Recruiting new staff can be an exciting process because it is evidence your business is growing and you need more help. But avoiding discrimination doesn’t just apply to existing employees and you have a duty to actively avoid discriminating against anyone as you run through the recruitment process.

The Equality Act 2010 made it unlawful to discriminate against people on grounds of certain characteristics or situations. These include: age, gender, sexual orientation, sex, race, religious beliefs, disability, gender reassignment, pregnancy, maternity, marriage and civil partnership.

You can be guilty of discriminating against some during the recruitment process by either not offering them a job based on those protected characteristics or by offering the successful applicant the job based on certain characteristics.

What is discrimination in the recruitment process?

You have to be very careful during the recruitment process to ensure you’re not discriminating against any candidates. For example, by deliberately choosing not to employ someone because they are pregnant or because they are over 50, for example.

And discrimination can take place at any point, from the moment you draw up a job advert to the job interview and final job offer.

How to avoid discrimination

Unfortunately, the risk of discrimination in the workplace is all too real but there are plenty of things you can do as an employer to ensure you stay on the right side of the law.

Create a standard set of criteria

Before you place your job advert, write down the skills the candidates need and the criteria they have to fulfil to be eligible for the role. This policy should be applied to all who are applying for the job so they are judged and dealt with in the same way. If you are able to, create a written policy of job selection criteria so all your managers or interviewers have the same record. Once you have the job criteria ready you can start to develop the questions you will need to ask to get the right information – this will enable you to stay away from discriminatory questions that aren’t relevant to the role.

Use non-discriminatory language

When you draw up your job advert be careful not to use discriminatory words and phrases. For example, asking for a barmaid or kitchen boy could be discrimination because it suggests that only women or men should apply.

Advertise widely

Put your job advert into a number of different publications so you attract a wide cross section of applicants.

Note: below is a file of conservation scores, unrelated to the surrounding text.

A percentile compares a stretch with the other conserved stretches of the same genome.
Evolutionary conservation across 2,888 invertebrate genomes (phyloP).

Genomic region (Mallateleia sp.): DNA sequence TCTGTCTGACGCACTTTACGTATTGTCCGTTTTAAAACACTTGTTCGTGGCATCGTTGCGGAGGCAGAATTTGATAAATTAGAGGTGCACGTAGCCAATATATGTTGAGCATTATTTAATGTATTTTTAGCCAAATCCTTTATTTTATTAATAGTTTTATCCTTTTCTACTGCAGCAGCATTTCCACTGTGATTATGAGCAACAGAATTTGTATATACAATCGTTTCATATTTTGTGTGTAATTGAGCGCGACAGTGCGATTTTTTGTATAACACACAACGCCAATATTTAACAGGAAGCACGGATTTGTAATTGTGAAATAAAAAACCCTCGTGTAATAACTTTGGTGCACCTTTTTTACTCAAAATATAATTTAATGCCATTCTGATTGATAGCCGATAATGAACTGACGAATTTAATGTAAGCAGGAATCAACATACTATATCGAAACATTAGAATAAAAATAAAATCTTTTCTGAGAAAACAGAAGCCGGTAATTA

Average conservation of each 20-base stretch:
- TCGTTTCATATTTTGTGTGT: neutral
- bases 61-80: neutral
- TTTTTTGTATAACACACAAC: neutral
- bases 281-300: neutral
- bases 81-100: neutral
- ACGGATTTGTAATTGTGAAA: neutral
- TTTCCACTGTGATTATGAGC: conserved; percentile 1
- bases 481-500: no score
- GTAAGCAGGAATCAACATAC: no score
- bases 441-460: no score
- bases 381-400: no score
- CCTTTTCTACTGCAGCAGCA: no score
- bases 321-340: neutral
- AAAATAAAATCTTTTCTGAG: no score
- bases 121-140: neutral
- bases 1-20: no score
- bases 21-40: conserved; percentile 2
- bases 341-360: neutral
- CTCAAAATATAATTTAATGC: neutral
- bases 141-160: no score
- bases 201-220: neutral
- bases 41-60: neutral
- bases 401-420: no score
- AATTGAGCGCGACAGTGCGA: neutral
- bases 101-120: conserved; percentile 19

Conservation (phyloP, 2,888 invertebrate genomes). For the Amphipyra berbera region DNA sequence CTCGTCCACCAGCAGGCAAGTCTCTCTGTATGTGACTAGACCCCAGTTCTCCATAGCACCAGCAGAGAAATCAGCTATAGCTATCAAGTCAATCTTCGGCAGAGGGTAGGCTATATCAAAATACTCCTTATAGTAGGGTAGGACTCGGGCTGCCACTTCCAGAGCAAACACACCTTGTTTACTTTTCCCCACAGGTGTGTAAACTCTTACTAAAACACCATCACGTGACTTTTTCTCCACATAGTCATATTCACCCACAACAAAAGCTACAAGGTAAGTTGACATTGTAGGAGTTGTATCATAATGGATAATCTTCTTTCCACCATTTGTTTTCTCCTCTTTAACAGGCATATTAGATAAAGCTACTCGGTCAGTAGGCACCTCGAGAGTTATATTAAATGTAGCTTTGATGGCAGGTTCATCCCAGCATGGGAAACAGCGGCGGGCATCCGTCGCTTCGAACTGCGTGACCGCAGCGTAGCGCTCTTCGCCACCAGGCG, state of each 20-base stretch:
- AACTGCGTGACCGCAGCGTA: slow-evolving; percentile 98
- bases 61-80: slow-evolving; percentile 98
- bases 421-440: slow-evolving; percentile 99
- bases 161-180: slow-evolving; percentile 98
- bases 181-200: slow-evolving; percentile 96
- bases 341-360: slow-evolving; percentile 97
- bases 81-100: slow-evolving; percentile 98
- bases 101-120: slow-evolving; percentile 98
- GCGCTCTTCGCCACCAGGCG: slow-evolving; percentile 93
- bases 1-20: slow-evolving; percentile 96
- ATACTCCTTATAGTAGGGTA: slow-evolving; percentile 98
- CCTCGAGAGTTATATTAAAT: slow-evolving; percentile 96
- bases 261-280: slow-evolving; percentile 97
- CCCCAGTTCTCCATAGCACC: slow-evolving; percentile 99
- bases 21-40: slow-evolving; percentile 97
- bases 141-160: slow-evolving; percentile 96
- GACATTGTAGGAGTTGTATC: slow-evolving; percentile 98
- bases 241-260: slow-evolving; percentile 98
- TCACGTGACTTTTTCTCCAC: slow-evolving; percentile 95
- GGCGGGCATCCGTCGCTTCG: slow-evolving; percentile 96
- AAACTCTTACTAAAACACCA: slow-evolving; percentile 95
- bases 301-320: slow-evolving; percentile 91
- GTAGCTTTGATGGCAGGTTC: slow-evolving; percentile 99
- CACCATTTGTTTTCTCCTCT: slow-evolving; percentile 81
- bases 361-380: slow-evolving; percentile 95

Don’t ask questions based on the protected criteria

As a business owner, particularly in a small business, it can be really tempting to ask questions such as whether a woman plans to have children or whether someone thinks their religious beliefs will impact the role but stop right there. If you do ask those kinds of questions you could be breaking the law.

Avoid unconscious bias

Like it or not we are all biased in different ways even if we don’t always realise it. You might find yourself showing far more empathy for a candidate who has the same racial and social background as you, for example. When recruiting you need to use the same standard set of questions which apply to every single candidate and focus on the skills the job requires than any protected characteristics. If you have an interview panel you should also try to ensure it is made up of people with different protected characteristics. You can find out more about what unconscious bias is here

The job offer

Make sure the process you follow in deciding who should get the job is without discrimination. You should consider the person’s skills and abilities compared to the job description rather than any kind of bias.

Keep a record

It’s a good idea to keep a record of the decisions you make and why. They can be useful for training but they can also provide a record if someone does make a complaint. Applicant tracking systems are a great tool for recording the recruitment process. Remember any notes you make in an interview could also be disclosed in the event of legal action so make sure you keep them objective.


Whenever possible it’s good to give unsuccessful candidates feedback about their interview. You should however, make sure it is constructive feedback and gives them points to work on.

Recruitment guide